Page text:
Where affordable housing is scarce, these secondary homes may be the answer. Here’s what you need to know about today’s version of the mother-in-law apartment.
When Jeni Nunn, an agent with Intero Real Estate in Santa Clara, Calif., and her husband bought their 1,270-square-foot house, they planned to use its deep backyard to build a pool or playground. But they switched course when Nunn’s dad and mom (diagnosed with Parkinson’s) couldn’t find an affordable condo nearby. Instead, four years ago, they built a 640-square-foot, wheelchair-accessible, one–bedroom house, with room for their baby grand piano, for $160,000—a bargain in the Bay Area. “For us, it’s the perfect scenario,” says Nunn, who is also a mother of four. “I can send my 3-year-old into the backyard. ‘Go to grandma’s house!’ ”
Nunn’s own build-out put her at the leading edge of the movement to address one of today’s most vexing real estate problems: the need for affordable housing in areas with tight inventory. These secondary residences, known formally as “accessory dwelling units,” have become a popular alternative in high-demand areas of the U.S., from Washington, D.C., to Seattle. And local governments are increasingly passing measures that makes it easier for homeowners to build and rent out ADUs. The homes are permanent, with their own entrance, kitchen, and full bath. “It’s a self-contained dwelling on the same property as a standard single-family home,” explains Martin Brown, a researcher who co-edits AccessoryDwellings.org and rents out an ADU on his Portland, Ore., property. While much attention has been paid to the rise of tiny homes under 400 square feet, the emergence of compact ADUs has been similarly swift, if with less hype.
No one tracks the total number of ADUs, but Kol Peterson, author of Backdoor Revolution, creator of the “Building an ADU” online guide, and co-founder of AccessoryDwellings.org, estimates that the country is home to 25,000 to 100,000 permitted units and several million unpermitted ones. Since California loosened its restrictions in 2016, the number of applications in Los Angeles alone increased from 90 in 2015 to nearly 2,000 in 2017. With permits, cities make sure the units are safe and also capture property tax revenue.
Want to learn more? Here are the answers to common questions about ADUs.
The idea behind accessory dwelling units is hardly new. “It used to be the case that it was quite normal to have someone living above the garage or in the basement,” says Patrick Quinton, CEO of Portland, Ore.–based Dweller, which builds ADUs in a factory so that on-site construction takes only 30 days. In fact, Thomas Jefferson lived in basically an ADU while Monticello was being built, says Eli Spevak, co-founder of AccessoryDwellings.org and an affordable housing developer in Portland, Ore.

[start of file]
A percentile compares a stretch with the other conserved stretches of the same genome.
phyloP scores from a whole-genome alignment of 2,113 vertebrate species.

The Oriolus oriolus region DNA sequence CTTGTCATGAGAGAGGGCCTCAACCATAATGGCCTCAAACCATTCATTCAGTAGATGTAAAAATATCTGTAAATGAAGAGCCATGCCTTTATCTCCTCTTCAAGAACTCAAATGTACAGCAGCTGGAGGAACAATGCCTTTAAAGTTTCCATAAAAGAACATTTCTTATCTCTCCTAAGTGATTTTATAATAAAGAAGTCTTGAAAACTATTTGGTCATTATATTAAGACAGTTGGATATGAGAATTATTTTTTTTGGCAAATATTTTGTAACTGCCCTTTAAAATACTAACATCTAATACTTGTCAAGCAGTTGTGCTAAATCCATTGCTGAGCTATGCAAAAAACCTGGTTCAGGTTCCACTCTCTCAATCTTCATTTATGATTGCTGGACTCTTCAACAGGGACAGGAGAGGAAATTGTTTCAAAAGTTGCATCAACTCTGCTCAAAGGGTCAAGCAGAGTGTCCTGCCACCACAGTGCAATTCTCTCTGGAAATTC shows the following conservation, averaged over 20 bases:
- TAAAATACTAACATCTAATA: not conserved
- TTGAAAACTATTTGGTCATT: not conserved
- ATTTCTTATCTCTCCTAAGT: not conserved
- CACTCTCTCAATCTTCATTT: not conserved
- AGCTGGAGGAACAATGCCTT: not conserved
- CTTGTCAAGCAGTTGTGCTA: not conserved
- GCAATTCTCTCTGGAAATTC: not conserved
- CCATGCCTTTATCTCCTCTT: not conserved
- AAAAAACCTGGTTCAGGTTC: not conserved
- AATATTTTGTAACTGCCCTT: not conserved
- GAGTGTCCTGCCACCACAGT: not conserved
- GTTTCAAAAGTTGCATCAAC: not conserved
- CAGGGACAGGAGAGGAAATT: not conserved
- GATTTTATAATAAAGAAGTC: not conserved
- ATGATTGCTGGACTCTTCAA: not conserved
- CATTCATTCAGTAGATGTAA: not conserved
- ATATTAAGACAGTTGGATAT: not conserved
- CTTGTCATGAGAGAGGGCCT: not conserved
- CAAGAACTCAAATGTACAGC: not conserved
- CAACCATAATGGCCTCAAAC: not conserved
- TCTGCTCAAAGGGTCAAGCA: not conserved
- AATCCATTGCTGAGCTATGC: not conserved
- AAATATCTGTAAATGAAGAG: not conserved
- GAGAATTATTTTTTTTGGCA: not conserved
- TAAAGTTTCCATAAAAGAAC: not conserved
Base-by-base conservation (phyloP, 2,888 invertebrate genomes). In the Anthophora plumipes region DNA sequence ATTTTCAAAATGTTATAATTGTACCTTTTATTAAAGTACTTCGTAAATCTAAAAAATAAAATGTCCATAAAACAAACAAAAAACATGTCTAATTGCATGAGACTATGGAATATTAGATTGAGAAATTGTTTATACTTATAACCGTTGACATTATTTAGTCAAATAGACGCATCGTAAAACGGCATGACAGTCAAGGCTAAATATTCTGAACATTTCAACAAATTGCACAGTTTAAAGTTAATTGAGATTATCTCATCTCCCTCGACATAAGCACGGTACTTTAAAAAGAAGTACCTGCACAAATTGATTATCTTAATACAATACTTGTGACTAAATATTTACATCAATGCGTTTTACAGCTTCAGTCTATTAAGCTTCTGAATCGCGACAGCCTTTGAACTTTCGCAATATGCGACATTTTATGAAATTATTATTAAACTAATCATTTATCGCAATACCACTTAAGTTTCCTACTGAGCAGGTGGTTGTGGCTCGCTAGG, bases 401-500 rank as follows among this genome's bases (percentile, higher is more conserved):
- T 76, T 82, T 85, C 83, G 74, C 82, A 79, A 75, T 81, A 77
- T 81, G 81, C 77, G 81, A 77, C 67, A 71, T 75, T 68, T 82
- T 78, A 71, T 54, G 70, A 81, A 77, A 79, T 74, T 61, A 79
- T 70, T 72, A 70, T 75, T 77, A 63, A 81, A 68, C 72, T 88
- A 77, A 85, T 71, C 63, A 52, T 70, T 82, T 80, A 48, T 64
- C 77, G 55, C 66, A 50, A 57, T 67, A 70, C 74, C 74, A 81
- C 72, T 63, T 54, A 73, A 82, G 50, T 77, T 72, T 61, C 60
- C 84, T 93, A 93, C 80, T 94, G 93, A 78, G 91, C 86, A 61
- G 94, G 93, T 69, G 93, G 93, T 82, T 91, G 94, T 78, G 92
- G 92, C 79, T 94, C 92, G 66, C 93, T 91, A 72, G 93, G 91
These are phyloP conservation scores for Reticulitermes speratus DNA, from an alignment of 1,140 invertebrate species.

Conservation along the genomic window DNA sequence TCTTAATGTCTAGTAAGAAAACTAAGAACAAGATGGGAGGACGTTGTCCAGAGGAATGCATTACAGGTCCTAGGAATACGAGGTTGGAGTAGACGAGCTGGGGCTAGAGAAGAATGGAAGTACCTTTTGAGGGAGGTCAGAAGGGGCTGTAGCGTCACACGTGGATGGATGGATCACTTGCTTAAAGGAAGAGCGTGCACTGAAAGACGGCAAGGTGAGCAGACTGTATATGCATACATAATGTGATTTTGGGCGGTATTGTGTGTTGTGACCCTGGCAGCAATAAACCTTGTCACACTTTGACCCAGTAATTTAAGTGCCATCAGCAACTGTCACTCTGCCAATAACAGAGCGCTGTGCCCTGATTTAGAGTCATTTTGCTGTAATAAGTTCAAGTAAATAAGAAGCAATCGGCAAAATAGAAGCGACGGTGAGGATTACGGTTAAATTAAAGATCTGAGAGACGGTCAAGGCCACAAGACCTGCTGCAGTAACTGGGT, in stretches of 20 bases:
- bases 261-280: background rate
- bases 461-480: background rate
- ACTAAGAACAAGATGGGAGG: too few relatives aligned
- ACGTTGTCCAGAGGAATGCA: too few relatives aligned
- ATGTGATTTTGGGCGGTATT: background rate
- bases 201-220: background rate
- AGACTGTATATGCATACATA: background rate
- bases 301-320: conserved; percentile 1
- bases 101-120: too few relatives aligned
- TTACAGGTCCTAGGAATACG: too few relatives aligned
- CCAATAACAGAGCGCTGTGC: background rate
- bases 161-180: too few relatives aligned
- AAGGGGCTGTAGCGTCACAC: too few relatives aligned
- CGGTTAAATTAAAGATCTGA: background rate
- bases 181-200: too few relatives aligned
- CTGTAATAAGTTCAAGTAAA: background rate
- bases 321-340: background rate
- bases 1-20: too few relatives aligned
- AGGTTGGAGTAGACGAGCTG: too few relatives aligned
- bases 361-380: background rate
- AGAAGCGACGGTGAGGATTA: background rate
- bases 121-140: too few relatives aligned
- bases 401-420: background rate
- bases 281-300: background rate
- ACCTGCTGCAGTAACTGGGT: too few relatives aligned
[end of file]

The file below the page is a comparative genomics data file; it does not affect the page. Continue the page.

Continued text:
So-called mother-in-law units grew at a time when multigenerational living was more common, but in cities like Washington and Philadelphia, people replaced the little home in the back with garages. Interest in ADUs is rising at a time when the average family size has fallen to an all-time low of 2.6 individuals and people have become “overhoused,” says Rachel Ginis, executive director of Lilypad Homes, an education and advocacy group for ADUs in California’s Bay Area. ADUs fall under “in-fill housing”—ways to squeeze more homes into walkable, bikeable high–demand areas. “A third of the population is in one- or two-person households,” says Peterson. “We’re not building the right kind of housing for the population we have right now.”
As ADUs become more prevalent, it’s important to consider how they may affect a transaction. “It’s like looking at a pool,” says Nunn. “There are people who love a pool and will give more money. There are people who [say], ‘I’ll never have a pool’ and see them as an invasion of privacy.” Nunn urges buyers to think about a property’s ADU potential even if it’s not a priority feature. “I encourage my clients to pay attention to the lot size of homes, especially if they have aging parents in the area. Even if they can’t afford to do an ADU immediately, I try to show them the value of having the option to do it in the future.”
What are the secrets to ensuring an accessory dwelling unit is not an eyesore? “A lot of people really take pride in their units,” says David Garcia, policy director of the Terner Center for Housing Innovation at the University of California, Berkeley. “Sometimes they even look nicer than the primary residence.” For example, Kol Peterson and his wife live in an 800-square-foot “dream house” ADU with a king bed, radiant in-floor heating, and a 10-foot movie screen. (They rent out their main house for $3,000 a month, which more than covers the $1,700 mortgage.) Some tips:
Match the main home’s exterior. Cities typically require it, though places like Portland, Ore., and Seattle are relaxing those regulations. “Modern is in right now,” says Valley Home Development’s Steve Vallejos. But it tends to be more expensive and may not fit in as well in some neighborhoods. Many opt for a match to the main house. “Most clients are coming to us with the assumption that the ADU is going to be a miniature version of their existing house.” says Vallejos. Homeowner Lisa Fontes, whose primary house, a colonial, is dark brown with maroon trim, is building the ADU on her Massachusetts property to be lighter brown with maroon trim.
Place windows as high as possible. They let in more light. “Use higher, not just bigger, windows and doors,” says ADU architect Ileana Schinder. “That brings light deeper into the apartment.”
Consider vaulted ceilings. They create a spacious feeling. “The key is natural light,” says Schinder.
Create open spaces. Avoid hallways. “Why waste square footage?” says Schinder. Put the laundry in the kitchen, and make closets for reaching into rather than walking into. Recess fixtures like medicine cabinets.
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